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Remote Laser Welding Navigator for Aluminium Structures

05 Jan 2018

WMG is leading the Remote Laser Welding (RLW) Navigator for Aluminium Door Structures project, along with four industrial partners, including Jaguar Land Rover and I-Rob (a UK SME). The programme has developed a portfolio of novel software solutions to enable rapid deployment of RLW technology for aluminium door structures, taking it from new concept readiness to application readiness with the intention of reaching production implementation readiness. The main barriers to adopting RLW for aluminium structures are the lack of methodologies for precise and effective planning and simulation of its application, leading to time-consuming and expensive trial-and-error procedures. Some of the challenges include: (i) weldability of aluminium (hot cracking, porosity); (ii) adaptive control of process due to variation-induced errors; (iii) weld quality monitoring.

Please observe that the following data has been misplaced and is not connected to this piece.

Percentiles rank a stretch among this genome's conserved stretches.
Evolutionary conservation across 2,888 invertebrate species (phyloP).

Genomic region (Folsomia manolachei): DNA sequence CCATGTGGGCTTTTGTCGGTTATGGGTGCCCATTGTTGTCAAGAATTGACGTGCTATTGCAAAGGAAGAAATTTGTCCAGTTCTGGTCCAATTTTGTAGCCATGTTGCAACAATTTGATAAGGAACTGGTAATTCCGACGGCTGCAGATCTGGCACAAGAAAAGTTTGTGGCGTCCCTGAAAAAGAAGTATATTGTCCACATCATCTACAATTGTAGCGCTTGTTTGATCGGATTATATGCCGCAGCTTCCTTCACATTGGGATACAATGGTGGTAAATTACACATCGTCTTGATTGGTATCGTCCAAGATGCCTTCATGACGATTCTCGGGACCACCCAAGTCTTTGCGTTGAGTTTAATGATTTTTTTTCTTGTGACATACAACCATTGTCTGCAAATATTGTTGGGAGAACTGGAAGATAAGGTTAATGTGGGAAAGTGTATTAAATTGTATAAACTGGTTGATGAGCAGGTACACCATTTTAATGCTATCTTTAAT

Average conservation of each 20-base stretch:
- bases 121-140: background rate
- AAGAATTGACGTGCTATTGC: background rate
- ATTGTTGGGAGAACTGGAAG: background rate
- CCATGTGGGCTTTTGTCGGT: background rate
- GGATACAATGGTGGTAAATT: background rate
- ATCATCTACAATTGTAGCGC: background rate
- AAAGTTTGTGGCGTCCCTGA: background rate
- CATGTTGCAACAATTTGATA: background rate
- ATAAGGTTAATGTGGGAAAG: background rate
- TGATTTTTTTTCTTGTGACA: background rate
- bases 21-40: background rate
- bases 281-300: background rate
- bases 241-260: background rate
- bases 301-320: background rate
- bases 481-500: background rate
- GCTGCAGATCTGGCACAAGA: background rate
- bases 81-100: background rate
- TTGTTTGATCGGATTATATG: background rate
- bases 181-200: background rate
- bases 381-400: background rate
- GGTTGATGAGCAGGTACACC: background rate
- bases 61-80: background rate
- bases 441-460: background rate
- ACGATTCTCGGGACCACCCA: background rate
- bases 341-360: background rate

The RLW Navigator solutions provide a range of new capabilities for closed-loop in-process (CLIP) control such as:

1. Controlled heat flow in and around melting pot to prevent hot cracking and porosity.

2. Control of seam tracking and part-to-part gap variation through automatic selection and adjustment of key process parameters to prevent weld quality defects.

3. Real-time monitoring of multiple key quality indicators.

4. Intelligent defect root cause diagnosis and automatic quality improvement for preventive and corrective actions.

The resulting simulation technology provides the capability to create a precise digital twin of a RLW enabled aluminium door. The digital twin is based on a novel CLIP adaptive control.

The results from the RLW Navigator for aluminium structures led to the first digitally developed automotive aluminium door in the UK being piloted by JLR. RLW for aluminium doors is shown to have numerous benefits, for example, accelerate adoption of new product design, reduce vehicle weight, propel productivity (up to 5x faster and with 50% less floor space than Self-Pierce Riveting), reduce production costs, produce multiple products on a single line, and increase driver visibility thereby improving safety. In addition, the RLW approach is more robust than incumbent laser welding methods – 50% less thermal distortion compared with tactile laser welding; 10% stronger welds; and capability for in-process quality monitoring.

Find out more about this project and the Digital Lifecycle Management research group at: https://warwick.ac.uk/fac/sci/wmg/research/manufacturing/

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